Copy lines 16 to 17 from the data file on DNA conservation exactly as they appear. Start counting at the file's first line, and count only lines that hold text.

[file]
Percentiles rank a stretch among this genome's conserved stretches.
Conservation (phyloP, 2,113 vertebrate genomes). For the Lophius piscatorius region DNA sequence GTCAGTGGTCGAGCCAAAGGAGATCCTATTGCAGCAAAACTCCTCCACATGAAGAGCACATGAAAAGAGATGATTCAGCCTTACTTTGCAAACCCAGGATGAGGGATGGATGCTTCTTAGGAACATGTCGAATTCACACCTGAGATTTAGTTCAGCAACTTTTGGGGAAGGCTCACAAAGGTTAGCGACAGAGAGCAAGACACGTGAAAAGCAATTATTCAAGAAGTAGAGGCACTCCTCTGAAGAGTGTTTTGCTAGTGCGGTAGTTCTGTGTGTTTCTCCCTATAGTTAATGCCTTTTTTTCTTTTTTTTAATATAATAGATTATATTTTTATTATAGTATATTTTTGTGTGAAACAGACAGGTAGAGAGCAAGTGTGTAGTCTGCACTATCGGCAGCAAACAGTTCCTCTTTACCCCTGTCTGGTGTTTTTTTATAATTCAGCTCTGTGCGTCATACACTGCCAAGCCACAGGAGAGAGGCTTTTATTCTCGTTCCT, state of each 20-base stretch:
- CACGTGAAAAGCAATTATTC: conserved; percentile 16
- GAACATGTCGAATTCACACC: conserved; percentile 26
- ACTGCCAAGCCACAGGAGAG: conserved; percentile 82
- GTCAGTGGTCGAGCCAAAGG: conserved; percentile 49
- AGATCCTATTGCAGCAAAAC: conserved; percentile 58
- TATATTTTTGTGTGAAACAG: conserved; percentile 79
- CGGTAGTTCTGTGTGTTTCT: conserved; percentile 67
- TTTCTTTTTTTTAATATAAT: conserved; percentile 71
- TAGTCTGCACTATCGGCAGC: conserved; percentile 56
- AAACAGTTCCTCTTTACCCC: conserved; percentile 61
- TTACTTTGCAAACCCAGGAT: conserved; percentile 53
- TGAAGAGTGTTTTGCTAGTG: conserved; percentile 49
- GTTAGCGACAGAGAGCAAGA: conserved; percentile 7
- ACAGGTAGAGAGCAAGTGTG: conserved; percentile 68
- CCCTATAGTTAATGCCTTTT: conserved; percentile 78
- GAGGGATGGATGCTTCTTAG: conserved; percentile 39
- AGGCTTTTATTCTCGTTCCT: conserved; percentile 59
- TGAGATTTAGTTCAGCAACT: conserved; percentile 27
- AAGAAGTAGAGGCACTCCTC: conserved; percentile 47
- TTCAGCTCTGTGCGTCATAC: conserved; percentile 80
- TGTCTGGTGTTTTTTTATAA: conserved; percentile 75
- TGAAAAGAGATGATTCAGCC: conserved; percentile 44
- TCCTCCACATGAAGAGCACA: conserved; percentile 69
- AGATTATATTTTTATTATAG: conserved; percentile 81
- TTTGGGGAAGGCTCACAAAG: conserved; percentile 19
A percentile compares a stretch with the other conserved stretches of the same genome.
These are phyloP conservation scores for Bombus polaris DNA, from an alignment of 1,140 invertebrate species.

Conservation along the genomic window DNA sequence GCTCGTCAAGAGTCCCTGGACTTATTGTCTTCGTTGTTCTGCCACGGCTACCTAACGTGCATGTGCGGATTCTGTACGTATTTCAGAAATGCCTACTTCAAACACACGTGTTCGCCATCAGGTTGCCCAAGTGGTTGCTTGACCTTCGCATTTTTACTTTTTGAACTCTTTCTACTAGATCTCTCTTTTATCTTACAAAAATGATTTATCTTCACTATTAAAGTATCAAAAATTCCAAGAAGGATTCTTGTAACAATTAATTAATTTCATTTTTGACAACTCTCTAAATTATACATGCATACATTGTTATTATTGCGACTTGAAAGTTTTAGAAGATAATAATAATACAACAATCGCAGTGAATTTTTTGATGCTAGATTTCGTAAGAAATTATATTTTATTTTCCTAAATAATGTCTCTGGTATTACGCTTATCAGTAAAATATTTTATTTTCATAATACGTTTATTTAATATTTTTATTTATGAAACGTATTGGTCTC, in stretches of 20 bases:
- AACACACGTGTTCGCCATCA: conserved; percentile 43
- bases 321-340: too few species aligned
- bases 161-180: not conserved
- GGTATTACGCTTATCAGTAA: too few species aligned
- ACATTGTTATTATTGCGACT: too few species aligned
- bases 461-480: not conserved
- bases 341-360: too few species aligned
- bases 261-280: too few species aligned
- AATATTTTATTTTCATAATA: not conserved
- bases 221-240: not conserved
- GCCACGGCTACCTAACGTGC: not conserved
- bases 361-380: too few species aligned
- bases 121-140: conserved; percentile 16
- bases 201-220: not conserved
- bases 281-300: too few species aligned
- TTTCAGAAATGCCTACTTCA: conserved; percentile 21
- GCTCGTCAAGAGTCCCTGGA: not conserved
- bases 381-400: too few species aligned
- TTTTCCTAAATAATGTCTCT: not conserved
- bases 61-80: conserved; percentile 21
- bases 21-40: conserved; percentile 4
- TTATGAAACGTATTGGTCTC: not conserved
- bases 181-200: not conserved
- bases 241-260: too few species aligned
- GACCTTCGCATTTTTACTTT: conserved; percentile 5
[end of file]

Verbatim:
- ACAGGTAGAGAGCAAGTGTG: conserved; percentile 68
- CCCTATAGTTAATGCCTTTT: conserved; percentile 78